A new study has revealed why some deer are motivated to migrate into new territories each year while others choose to stay put. The research shows that deer migrations are dependent on the springtime dynamics of the landscape, such as patterns of green-up, or when plants sprout new growth.
Some animals migrate across large landscapes along with the progression of spring, hitting the best foraging sites as they emerge, which is referred to as “green-wave surfing.”
The study was a collaborative effort involving 36 biologists across North America and Europe. The team analyzed satellite data to observe vegetation patterns, which were compared with GPS-tracking data from nearly 1,700 deer. The research was focused on four species: roe deer and red deer in Europe, and mule deer and elk in North America.
Study lead author Ellen Aikens is a recent doctoral student of the U.S. Geological Survey’s Wyoming Cooperative Fish and Wildlife Research Unit at the University of Wyoming.
“This new research shows that ungulate movement is influenced by altered patterns of forage availability,” said Aikens. “Migrations can be lost when changes in the underlying habitat eliminate the need to migrate over long distances.”
The researchers found that springtime plant growth is the driving force behind migrations in many ecosystems. In particular, deer do not tend to migrate out of areas where spring green-up is slow and has a long duration. By contrast, migratory behavior is common in places where the green-up is shorter in any one place but progresses up in elevation.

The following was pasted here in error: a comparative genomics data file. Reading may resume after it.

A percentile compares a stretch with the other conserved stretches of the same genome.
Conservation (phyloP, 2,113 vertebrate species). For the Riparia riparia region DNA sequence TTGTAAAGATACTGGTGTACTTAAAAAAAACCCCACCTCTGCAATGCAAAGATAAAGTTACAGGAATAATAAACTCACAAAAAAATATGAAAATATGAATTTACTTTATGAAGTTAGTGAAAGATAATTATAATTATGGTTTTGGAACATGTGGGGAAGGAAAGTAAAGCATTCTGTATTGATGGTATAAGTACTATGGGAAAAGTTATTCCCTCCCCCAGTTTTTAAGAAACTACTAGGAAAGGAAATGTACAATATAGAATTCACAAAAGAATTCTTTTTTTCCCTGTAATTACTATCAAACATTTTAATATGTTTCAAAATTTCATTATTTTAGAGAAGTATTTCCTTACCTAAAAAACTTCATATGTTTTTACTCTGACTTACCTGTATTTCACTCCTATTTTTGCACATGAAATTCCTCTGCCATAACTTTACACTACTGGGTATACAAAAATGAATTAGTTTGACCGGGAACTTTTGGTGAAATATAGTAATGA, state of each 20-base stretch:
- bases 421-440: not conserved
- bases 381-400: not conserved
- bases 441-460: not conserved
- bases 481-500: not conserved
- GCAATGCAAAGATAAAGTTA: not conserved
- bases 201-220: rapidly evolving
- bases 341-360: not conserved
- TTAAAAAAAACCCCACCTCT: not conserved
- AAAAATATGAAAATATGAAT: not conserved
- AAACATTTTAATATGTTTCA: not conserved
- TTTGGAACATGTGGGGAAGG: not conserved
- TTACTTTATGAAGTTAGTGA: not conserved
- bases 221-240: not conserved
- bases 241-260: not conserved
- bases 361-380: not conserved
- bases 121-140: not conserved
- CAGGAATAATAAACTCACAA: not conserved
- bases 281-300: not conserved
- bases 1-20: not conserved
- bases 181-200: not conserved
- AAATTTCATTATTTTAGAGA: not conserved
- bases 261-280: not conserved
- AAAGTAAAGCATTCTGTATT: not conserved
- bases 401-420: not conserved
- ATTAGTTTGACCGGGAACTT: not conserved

For example, roe deer do not have to move to secure the food they need thanks to a long springtime season in France and Belgium. However, in the Rocky Mountains or the Alps, staying put would mean missing out on the best foraging opportunities.
The researchers discovered that whether a group of deer was a resident or migrant species, the same foraging benefits were available.
The study findings suggest that management and conservation of deer should be tied to local patterns of plant growth, and the behavioral adaptations that have emerged in each area.
“This research has global implications for the field of animal ecology and should help drive future conservation work,” said study senior author Matthew Kauffman. “It allows us to understand more fully the types of landscapes where migration is required by ungulates and where conservation of corridors is thus paramount.”
“For decades, ecologists have sought to understand how animals move to select habitat, commonly defining habitat as a set of static patches,” wrote the study authors. “Our findings indicate that animal movement tactics emerge as a function of the flux of resources across space and time, underscoring the need to redefine habitat to include its dynamic attributes.”
“As global habitats continue to be modified by anthropogenic disturbance and climate change, our synthesis provides a generalizable framework to understand how animal movement will be influenced by altered patterns of resource phenology.”
The study is published in the journal Current Biology.